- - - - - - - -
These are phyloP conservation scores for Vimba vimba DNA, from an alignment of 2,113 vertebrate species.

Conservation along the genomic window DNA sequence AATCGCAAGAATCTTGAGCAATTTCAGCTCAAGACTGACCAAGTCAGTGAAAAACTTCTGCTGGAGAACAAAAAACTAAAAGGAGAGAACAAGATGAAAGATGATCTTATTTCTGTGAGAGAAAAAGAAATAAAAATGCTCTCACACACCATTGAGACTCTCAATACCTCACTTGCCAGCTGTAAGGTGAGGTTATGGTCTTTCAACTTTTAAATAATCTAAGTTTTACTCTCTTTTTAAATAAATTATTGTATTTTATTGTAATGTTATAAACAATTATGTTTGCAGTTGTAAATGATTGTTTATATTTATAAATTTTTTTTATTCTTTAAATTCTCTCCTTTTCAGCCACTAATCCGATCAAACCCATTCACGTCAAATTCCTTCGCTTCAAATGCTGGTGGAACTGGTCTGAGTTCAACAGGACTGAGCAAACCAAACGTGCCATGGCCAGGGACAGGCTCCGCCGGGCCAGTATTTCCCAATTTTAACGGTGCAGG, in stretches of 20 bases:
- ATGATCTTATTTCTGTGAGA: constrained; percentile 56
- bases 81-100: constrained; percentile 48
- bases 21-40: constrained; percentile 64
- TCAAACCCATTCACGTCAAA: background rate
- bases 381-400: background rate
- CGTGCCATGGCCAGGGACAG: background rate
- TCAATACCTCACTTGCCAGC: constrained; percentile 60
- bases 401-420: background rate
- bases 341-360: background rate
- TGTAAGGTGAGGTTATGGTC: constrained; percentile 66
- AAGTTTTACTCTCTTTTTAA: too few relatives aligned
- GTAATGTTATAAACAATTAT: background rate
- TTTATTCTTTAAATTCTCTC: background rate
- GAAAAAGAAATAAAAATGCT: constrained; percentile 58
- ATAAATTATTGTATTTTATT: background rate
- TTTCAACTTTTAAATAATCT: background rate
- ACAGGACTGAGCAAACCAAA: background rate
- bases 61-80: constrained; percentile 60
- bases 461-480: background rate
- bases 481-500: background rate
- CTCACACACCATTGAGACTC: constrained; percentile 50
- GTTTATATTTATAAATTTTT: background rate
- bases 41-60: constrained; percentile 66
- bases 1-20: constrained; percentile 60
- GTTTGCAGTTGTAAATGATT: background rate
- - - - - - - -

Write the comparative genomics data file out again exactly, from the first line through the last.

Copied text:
These are phyloP conservation scores for Vimba vimba DNA, from an alignment of 2,113 vertebrate species.

Conservation along the genomic window DNA sequence AATCGCAAGAATCTTGAGCAATTTCAGCTCAAGACTGACCAAGTCAGTGAAAAACTTCTGCTGGAGAACAAAAAACTAAAAGGAGAGAACAAGATGAAAGATGATCTTATTTCTGTGAGAGAAAAAGAAATAAAAATGCTCTCACACACCATTGAGACTCTCAATACCTCACTTGCCAGCTGTAAGGTGAGGTTATGGTCTTTCAACTTTTAAATAATCTAAGTTTTACTCTCTTTTTAAATAAATTATTGTATTTTATTGTAATGTTATAAACAATTATGTTTGCAGTTGTAAATGATTGTTTATATTTATAAATTTTTTTTATTCTTTAAATTCTCTCCTTTTCAGCCACTAATCCGATCAAACCCATTCACGTCAAATTCCTTCGCTTCAAATGCTGGTGGAACTGGTCTGAGTTCAACAGGACTGAGCAAACCAAACGTGCCATGGCCAGGGACAGGCTCCGCCGGGCCAGTATTTCCCAATTTTAACGGTGCAGG, in stretches of 20 bases:
- ATGATCTTATTTCTGTGAGA: constrained; percentile 56
- bases 81-100: constrained; percentile 48
- bases 21-40: constrained; percentile 64
- TCAAACCCATTCACGTCAAA: background rate
- bases 381-400: background rate
- CGTGCCATGGCCAGGGACAG: background rate
- TCAATACCTCACTTGCCAGC: constrained; percentile 60
- bases 401-420: background rate
- bases 341-360: background rate
- TGTAAGGTGAGGTTATGGTC: constrained; percentile 66
- AAGTTTTACTCTCTTTTTAA: too few relatives aligned
- GTAATGTTATAAACAATTAT: background rate
- TTTATTCTTTAAATTCTCTC: background rate
- GAAAAAGAAATAAAAATGCT: constrained; percentile 58
- ATAAATTATTGTATTTTATT: background rate
- TTTCAACTTTTAAATAATCT: background rate
- ACAGGACTGAGCAAACCAAA: background rate
- bases 61-80: constrained; percentile 60
- bases 461-480: background rate
- bases 481-500: background rate
- CTCACACACCATTGAGACTC: constrained; percentile 50
- GTTTATATTTATAAATTTTT: background rate
- bases 41-60: constrained; percentile 66
- bases 1-20: constrained; percentile 60
- GTTTGCAGTTGTAAATGATT: background rate